When taking over a business, begin with the basics

If you're running an organization, don't get lost in all the moving parts. Instead, start with the underlying simplicity

Dear Bob ...

I'm about to take the CEO spot in a new company. It isn't really a turnaround situation, but the company has underperformed for years. The board has made it clear that while it isn't expecting instant ignition, if I don't provide solid improvement by the end of my first year, I probably won't have the chance to show it in a second year.

[ Also on InfoWorld: Bob outlines some tried-and-true management techniques in "You can have an early, effective impact as a new manager" | Get sage IT career advice from Bob Lewis' Advice Line newsletter. ]

I don't want you to think I'm unqualified or nervous or in any respect concerned about my ability to do this job. That isn't why I'm writing.

Why I'm writing is that I've read you for years and have noticed that you often provide a different perspective than how I usually think about a subject.

Which brings me to my question: If you were in my situation, what would you concentrate on first?

- Turnarounder

Dear Turnarounder ...

In a different mood, I'd give you lots of answers, including this one, which isn't the answer I'm in the mood to give today: Spend your first month doing nothing but listening. Don't set any direction, don't make big decisions, and more than anything else, don't take sides. Understand the situation before you do anything else.

However, I'm not in the mood for it today. Instead, I offer this: Before any individual or organization can succeed at anything, he, she, or it has to be able to answer the question, in the legendary 25 words or less, "What's the point?"

It's the dreaded mission statement question, only without the statement and possibly without the word "mission." The question, stated more clearly, is "What are we trying to accomplish?" Stated even more clearly, it is, "What are we or will we be the best in the world at?"

At the risk of sounding warm and fuzzy or -- even worse -- liberal, the answer can't be about all the money you want to make. It has to be a matter of the value you will bring to your customers, society, or both.

It doesn't have to be fancy, either. If you build cars, "we build cars people want to buy" isn't a bad start. "We build the cars people would rather buy than any other cars, even if they can't afford them" is even better.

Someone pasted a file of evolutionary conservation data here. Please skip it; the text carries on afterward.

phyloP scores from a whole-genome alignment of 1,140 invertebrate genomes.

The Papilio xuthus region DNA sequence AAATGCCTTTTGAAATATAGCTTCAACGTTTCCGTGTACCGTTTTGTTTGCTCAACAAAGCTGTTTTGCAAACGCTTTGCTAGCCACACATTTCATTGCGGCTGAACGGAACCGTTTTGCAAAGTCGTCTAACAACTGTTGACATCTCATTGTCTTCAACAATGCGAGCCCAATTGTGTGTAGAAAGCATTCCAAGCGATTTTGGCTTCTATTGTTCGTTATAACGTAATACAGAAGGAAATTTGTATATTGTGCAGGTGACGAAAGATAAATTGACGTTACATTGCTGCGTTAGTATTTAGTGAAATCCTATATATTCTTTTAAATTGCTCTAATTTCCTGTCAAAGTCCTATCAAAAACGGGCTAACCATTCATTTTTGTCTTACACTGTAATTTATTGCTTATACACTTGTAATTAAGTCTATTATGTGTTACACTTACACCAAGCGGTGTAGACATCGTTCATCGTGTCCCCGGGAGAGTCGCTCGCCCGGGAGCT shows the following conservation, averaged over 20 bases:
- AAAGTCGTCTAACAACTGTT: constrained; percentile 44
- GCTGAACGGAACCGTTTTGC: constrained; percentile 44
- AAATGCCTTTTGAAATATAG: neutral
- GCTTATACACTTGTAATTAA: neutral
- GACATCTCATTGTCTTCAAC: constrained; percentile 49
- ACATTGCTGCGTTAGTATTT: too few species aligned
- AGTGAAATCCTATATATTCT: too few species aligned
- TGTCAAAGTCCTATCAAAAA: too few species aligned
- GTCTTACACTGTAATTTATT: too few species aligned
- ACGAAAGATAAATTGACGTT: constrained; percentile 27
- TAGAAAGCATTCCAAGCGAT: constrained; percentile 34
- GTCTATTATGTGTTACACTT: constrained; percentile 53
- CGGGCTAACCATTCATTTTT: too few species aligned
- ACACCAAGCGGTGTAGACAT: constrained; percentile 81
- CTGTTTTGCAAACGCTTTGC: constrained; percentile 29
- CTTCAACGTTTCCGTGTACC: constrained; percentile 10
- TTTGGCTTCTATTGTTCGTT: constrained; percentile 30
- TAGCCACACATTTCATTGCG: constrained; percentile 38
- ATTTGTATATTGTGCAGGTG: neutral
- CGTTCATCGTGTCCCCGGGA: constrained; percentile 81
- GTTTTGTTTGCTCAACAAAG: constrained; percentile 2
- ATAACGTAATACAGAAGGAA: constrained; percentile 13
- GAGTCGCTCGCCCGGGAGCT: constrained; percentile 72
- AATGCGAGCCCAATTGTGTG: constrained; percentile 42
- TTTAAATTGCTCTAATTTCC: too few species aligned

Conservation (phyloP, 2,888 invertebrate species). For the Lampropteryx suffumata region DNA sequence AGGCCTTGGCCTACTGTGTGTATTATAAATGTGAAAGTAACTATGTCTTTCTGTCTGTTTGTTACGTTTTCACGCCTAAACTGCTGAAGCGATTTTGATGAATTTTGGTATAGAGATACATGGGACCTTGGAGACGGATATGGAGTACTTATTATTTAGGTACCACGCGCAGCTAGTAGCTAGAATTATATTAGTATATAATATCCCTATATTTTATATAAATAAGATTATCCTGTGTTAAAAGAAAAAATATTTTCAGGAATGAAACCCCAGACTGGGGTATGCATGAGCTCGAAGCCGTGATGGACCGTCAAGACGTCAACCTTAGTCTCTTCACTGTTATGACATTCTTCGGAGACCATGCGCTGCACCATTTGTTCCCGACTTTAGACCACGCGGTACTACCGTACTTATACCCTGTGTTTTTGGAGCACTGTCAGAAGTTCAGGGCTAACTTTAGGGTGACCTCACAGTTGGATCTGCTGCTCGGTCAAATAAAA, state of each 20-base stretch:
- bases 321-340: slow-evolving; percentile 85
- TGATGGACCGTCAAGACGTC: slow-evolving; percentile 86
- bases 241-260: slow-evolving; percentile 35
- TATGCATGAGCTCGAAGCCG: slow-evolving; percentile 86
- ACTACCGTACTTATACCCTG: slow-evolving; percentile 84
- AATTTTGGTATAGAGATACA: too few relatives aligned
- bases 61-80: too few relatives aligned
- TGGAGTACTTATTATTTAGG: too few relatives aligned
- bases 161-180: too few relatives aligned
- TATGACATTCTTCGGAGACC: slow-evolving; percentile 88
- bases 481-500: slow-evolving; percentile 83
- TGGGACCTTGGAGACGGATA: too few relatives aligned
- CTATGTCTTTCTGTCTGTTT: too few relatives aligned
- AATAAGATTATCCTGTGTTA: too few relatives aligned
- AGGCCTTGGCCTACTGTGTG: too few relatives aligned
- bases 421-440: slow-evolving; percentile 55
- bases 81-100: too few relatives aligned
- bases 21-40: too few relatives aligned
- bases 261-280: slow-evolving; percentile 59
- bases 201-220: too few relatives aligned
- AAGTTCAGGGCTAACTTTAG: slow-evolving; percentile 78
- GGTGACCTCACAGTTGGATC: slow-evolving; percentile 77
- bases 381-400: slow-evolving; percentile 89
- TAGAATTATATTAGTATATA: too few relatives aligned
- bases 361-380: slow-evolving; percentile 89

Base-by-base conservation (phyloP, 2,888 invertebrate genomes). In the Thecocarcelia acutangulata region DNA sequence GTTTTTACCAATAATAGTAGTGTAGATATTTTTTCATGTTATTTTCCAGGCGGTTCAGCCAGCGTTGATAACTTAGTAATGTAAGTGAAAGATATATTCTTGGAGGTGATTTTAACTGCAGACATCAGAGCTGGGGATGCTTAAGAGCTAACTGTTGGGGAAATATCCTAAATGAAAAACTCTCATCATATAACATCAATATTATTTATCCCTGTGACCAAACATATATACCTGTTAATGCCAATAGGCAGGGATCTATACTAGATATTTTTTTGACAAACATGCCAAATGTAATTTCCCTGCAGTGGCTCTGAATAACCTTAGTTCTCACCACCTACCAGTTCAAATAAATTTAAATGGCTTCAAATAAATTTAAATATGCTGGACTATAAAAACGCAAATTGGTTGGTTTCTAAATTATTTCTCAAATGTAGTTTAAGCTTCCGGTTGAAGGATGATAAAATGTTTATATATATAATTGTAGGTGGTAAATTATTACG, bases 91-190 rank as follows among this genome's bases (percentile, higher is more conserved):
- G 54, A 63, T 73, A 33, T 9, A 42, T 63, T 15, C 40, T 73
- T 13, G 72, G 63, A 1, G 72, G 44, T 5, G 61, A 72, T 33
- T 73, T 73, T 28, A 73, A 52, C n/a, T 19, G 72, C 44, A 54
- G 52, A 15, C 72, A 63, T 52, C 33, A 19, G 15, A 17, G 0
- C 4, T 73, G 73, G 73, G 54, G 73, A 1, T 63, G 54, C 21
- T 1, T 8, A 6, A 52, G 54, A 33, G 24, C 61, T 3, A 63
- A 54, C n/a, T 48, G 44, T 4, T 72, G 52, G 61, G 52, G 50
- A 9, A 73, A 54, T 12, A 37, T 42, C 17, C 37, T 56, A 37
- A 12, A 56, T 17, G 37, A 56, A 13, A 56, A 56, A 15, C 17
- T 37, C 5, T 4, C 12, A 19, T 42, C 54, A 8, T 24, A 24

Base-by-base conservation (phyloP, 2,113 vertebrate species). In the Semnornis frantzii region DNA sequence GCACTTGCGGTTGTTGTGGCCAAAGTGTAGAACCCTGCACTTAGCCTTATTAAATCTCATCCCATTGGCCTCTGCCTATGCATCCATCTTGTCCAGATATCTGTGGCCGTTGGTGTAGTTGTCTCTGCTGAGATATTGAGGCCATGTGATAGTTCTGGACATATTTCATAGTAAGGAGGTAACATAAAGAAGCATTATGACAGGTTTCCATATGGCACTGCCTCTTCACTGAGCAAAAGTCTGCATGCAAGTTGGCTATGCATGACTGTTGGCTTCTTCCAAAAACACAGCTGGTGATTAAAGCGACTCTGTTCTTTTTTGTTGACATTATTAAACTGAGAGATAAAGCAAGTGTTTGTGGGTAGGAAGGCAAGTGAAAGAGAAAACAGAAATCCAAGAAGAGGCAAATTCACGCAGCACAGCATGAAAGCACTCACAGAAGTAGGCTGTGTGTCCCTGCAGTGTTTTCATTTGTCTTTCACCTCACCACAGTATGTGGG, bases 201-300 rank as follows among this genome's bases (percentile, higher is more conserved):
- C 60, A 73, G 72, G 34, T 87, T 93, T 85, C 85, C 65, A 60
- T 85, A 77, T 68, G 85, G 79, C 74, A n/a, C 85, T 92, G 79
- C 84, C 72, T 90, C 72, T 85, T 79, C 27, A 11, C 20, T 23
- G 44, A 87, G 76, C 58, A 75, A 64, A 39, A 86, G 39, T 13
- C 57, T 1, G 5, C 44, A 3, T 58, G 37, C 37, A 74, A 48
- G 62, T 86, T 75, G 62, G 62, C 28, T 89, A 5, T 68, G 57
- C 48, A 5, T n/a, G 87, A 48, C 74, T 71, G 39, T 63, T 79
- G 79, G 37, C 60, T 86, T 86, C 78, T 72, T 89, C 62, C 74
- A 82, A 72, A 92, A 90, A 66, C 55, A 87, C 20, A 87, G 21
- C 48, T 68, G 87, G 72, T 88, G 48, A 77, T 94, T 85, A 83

"We build great places for people to raise a family" would work well for a residential construction firm, and "we help people achieve their dreams" wouldn't be a bad shot for a venture capitalist.

Know the answer to that question, then know the answer to one more, which is, "How will we know we're succeeding or at least making progress?" Keep money out of this answer too: "People are buying what we sell" is good information, but rarely tells the whole story. In particular, it doesn't tell you how customers like what you sold them or what they wish you'd done differently with your product.

If you build great places for people to raise a family, it's worth asking yourself how you'll know if you've actually accomplished that goal.

If you know the answer to these two questions, what you're trying to accomplish and how you'll tell if you're succeeding, you'll be able to explain it to your employees.

By the way, when you do, add the word "profitably" to your explanation, just in case.

Assuming you do a good job of choosing the answers and explaining them, and of making sure your executive team is completely on board instead of just pretending until you give up and go away, you should have an excellent chance of achieving what you're trying to accomplish -- and of knowing that you've done so.

- Bob

This story, "When taking over a business, begin with the basics," was originally published at InfoWorld.com. Read more of Bob Lewis's Advice Line blog on InfoWorld.com.

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